Drone Heads Into Thin Air

After brief internment by Nepalese customs, drone is returned to its owner.

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The drone copter was being held prisoner.

While ARM engineer Matt Du Puy and his fellow climbers were rotating between camps on Kanchenjunga preparing to ascend the world’s third-highest peak, a key new addition to his ARM-powered electronics kit was being held back by Nepalese customs officials.

The drone copter was shipped to Kathmandu several weeks ago for Matt and team to pick up before they headed toward Kanchenjunga. Some of Matt’s ARM colleagues worked with FedEx to resolve the problem with the Nepalese. This drone is key to this year’s expedition because it’s so small and light that Matt can take far up the mountain

Meanwhile, Matt reported from the thin air, “One of the climbers on another team has a drone he doesn’t know how to use very well so not all is lost. I might be able to get some aerial shots and route photos with it, it just isn’t small enough to carry above base camp.”


Photo: Just below Camp 1 at Kanchenjunga. Source: ARM

In addition to the drone, Matt’s brought a bunch of ARM-powered devices to aid him and his colleagues. These include his Suunto Ambit smart watch, satellite beacon, Outernet networking device, Google Pixel smartphone, Go Pro and Ricoh Theta 360-degree camera.Lakpa Sherpa on Kanchenjunga These devices have made climbing safer in so many different ways, from giving climbers real-time body measurements to gauge health, to communications capabilities for weather forecasts, to GPS tracking to avoid getting lost in blizzards. Check out the kick-off blog here with additional details.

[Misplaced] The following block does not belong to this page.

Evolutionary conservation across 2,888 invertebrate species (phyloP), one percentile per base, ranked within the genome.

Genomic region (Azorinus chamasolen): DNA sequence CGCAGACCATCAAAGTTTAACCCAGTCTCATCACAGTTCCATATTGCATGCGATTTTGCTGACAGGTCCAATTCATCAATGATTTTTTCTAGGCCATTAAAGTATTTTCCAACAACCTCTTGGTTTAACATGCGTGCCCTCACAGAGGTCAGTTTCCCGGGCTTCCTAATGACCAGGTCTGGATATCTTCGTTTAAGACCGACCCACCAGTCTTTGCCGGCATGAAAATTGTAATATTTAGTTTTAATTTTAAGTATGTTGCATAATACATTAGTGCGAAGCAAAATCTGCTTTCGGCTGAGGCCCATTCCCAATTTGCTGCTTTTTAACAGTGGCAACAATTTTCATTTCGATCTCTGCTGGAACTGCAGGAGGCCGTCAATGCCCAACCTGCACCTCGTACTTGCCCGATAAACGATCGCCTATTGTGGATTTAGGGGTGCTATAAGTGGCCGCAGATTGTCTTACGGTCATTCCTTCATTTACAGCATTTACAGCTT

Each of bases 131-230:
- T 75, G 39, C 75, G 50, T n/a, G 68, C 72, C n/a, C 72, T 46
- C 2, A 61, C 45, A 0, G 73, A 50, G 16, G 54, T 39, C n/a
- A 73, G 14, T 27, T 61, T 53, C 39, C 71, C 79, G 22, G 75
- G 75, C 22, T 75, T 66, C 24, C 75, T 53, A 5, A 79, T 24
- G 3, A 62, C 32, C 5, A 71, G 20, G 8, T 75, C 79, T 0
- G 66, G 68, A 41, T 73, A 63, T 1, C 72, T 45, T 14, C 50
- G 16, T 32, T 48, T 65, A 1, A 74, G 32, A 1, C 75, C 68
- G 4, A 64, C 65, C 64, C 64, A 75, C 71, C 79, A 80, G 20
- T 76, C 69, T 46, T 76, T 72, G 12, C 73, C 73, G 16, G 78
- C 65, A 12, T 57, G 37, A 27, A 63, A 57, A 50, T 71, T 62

There are still a few problems they can’t yet solve. One is high winds. Chris Jensen Burke, Matt’s longtime climbing partner from New Zealand, reports the Kanchenjunga base camp was battered by jet stream-force winds recently.

“Tents broke, others were collapsed as quickly as possible, all tents and gear had to be secured and humans had to take shelter, when possible, but not before Lakpa (pictured left with the ropes) got hit in the head by a flying rock – he is totally ok. Two unlucky climbers each found themselves in 2 big tents alone and nearly flew out of BC Mary Poppins style, saved only by fellow team members who managed to hold down the tents and then collapse them.”

Mary Poppins indeed. The team has used 1,000m of their 9,000m of climbing rope just to secure their tents.

Another thing electronics can’t do at the moment is prevent sunburn—inside your nostrils. Chris reports she got a case of that in recent days from the sun’s ray reflecting off the snow. Who knew?

You can follow the expedition of course on Chris’ blog, on Matt’s blog and on Matt’s Garmin GPS site, where he posts short messages as time allows.

As the training for the expedition continued at altitude, Matt caught a break: The drone was finally released to a Sherpa. We’ll update you on Matt’s progress as he approaches the start date.